Excellent points! Employees are seen as a secondary, or lower, audience during a crisis and, all too often, in other situations. Frankly I think they are a critical group for all of an organization's messages. Good luck with the webinar.

KenMueller
KenMueller

I see this all the time. Fear. The argument that I hear all the time is: But I don't trust my employees!

My response to that is: Well, who hired them?

That shuts them up pretty fast. We just need to make sure we are hiring the correct people, people that we trust. If we don't trust our employees, we're doing something wrong. We can't view our employees as commodities. They are people. People that we can trust.

EmmaofCEM
EmmaofCEM

I don't get why some companies even bother blocking Facebook anymore. You're absolutely right about the smart phones - blocking social networking sites is about as effective as prohibition, methinks.

aliciakan
aliciakan

@MSchechter Appreciate your reading and taking the time to comment! The second paragraph is targeted at communications professionals and outlines best practice for handling a crisis. Definitely employees shouldn't be parroting a statement that can sound contrived -- we hear enough of those!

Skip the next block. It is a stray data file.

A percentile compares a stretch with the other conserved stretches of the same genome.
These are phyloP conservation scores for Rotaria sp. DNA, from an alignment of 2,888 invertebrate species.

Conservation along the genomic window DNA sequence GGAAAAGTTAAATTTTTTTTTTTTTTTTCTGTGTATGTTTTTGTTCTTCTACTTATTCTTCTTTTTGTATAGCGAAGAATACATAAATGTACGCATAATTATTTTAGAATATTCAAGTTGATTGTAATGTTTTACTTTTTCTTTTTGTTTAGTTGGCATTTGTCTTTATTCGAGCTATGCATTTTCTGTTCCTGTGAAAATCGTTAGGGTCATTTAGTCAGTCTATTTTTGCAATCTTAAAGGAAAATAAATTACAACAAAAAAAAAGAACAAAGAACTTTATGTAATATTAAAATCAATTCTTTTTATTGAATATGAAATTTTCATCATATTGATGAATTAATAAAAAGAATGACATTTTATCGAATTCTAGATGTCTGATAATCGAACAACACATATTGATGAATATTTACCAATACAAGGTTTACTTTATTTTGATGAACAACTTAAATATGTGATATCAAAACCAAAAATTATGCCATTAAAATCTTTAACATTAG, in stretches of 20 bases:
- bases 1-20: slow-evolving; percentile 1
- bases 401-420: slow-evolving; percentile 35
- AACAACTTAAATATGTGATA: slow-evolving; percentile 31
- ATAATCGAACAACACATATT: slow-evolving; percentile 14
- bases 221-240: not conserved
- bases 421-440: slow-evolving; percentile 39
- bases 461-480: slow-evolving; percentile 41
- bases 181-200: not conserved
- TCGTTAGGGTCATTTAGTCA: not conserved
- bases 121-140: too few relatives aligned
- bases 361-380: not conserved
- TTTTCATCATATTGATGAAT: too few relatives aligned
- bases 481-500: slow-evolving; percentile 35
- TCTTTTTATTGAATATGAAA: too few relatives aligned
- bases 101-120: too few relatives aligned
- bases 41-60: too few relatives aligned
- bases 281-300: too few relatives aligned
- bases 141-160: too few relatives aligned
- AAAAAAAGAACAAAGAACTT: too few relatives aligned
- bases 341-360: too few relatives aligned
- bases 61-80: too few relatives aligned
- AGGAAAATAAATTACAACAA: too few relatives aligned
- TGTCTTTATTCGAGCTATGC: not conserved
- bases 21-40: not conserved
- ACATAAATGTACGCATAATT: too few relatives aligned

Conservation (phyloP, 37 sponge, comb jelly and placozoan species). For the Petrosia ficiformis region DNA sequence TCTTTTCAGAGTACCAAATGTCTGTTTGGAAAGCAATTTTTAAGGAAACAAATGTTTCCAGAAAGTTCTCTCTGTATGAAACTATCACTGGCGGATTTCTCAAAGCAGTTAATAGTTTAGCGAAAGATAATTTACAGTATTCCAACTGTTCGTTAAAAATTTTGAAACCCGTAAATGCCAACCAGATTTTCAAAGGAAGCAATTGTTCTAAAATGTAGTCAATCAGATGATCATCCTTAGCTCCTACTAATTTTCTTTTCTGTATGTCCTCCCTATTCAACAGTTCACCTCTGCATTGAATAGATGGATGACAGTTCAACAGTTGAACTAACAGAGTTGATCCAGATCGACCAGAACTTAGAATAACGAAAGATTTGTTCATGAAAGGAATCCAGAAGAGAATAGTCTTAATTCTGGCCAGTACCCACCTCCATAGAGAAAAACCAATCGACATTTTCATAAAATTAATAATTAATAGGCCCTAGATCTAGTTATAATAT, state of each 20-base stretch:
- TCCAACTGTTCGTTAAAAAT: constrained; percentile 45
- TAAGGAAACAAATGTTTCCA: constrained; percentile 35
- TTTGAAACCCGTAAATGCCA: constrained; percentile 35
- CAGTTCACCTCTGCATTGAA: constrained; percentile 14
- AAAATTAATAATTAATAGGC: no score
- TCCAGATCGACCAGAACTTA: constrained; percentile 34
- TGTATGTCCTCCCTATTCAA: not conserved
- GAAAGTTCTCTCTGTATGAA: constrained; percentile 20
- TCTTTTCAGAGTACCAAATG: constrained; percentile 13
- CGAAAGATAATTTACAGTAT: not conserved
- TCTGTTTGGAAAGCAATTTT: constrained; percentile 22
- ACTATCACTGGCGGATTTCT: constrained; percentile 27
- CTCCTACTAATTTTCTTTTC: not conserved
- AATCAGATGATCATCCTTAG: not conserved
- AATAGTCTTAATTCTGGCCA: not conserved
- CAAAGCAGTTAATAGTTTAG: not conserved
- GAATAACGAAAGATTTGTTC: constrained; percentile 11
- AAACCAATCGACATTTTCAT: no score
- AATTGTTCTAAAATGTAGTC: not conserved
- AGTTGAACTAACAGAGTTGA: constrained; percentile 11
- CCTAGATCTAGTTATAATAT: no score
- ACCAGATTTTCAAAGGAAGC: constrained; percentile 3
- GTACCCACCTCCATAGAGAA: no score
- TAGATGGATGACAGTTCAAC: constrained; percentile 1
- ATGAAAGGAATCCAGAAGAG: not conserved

In the case study I will present next week, among other measures the global company supplied FAQs to their leadership and encouraged them to talk to their teams, in their own words, in their own language. The message was the same but the choice of words and how it was expressed differed from employee to employee.

MSchechter
MSchechter

Comment Cliffs Notes: To make this a lot shorter, I guess what I'm asking is, does the idea of traditional crisis messaging need to change if you intend to do atypical crisis communicating.

aliciakan
aliciakan

If not for your invitation, it wouldn't happen! Thanks so much for asking me to present.

aliciakan
aliciakan